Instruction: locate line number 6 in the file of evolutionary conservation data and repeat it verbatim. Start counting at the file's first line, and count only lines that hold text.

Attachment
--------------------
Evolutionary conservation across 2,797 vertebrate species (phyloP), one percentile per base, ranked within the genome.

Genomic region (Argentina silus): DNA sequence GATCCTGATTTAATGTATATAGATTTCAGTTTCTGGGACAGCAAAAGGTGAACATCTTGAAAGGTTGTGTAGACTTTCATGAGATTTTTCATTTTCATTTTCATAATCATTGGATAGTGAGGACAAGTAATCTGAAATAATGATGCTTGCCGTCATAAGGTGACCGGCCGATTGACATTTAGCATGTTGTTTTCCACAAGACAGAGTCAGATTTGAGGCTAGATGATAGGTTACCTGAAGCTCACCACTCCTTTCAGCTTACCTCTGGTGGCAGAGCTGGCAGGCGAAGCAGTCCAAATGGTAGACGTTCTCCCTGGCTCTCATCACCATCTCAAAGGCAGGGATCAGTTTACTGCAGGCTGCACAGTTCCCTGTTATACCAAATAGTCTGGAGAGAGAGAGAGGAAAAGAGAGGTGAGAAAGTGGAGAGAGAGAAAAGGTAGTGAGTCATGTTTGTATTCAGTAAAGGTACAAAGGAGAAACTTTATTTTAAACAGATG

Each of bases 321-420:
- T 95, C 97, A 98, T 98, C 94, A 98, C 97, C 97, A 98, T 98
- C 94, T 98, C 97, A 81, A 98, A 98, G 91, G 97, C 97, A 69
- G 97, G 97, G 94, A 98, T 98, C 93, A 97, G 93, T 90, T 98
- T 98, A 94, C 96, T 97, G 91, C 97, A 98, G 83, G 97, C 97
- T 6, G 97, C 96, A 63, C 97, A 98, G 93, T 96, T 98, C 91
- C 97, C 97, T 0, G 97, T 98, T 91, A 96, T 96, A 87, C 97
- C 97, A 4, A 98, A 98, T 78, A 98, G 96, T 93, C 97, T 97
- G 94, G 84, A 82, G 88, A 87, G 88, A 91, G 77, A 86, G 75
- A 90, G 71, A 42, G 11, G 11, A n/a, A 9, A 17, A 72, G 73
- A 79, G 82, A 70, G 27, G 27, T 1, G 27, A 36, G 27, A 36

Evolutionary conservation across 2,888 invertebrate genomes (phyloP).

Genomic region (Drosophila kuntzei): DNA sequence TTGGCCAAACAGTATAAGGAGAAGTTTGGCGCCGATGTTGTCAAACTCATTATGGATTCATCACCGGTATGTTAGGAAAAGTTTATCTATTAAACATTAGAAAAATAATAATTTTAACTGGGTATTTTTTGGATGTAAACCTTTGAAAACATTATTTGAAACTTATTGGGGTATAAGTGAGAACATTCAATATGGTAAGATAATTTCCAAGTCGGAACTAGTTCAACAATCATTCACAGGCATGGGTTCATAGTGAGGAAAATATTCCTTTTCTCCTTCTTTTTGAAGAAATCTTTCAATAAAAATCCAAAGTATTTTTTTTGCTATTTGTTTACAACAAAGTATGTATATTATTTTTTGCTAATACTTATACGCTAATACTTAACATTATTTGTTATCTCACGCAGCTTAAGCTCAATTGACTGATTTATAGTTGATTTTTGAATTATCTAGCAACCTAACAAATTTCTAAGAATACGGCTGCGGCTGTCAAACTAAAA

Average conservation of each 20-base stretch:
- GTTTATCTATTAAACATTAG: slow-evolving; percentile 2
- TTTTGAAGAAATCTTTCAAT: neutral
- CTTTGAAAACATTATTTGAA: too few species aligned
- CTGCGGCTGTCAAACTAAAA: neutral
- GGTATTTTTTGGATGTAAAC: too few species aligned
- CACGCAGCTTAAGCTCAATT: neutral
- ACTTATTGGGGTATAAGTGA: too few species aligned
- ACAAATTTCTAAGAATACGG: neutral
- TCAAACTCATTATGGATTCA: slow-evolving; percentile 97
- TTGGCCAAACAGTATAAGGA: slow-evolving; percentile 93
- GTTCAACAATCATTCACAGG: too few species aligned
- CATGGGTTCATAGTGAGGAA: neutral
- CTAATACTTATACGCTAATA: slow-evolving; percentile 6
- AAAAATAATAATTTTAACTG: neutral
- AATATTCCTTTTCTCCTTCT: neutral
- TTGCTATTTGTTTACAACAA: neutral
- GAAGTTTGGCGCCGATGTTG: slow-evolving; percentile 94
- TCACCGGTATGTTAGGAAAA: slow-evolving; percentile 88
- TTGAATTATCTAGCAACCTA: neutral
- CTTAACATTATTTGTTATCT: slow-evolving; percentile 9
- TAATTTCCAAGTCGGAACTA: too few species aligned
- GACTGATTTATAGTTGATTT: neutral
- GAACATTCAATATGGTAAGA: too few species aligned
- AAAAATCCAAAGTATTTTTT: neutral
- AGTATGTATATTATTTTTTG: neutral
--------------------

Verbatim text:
- G 97, G 97, G 94, A 98, T 98, C 93, A 97, G 93, T 90, T 98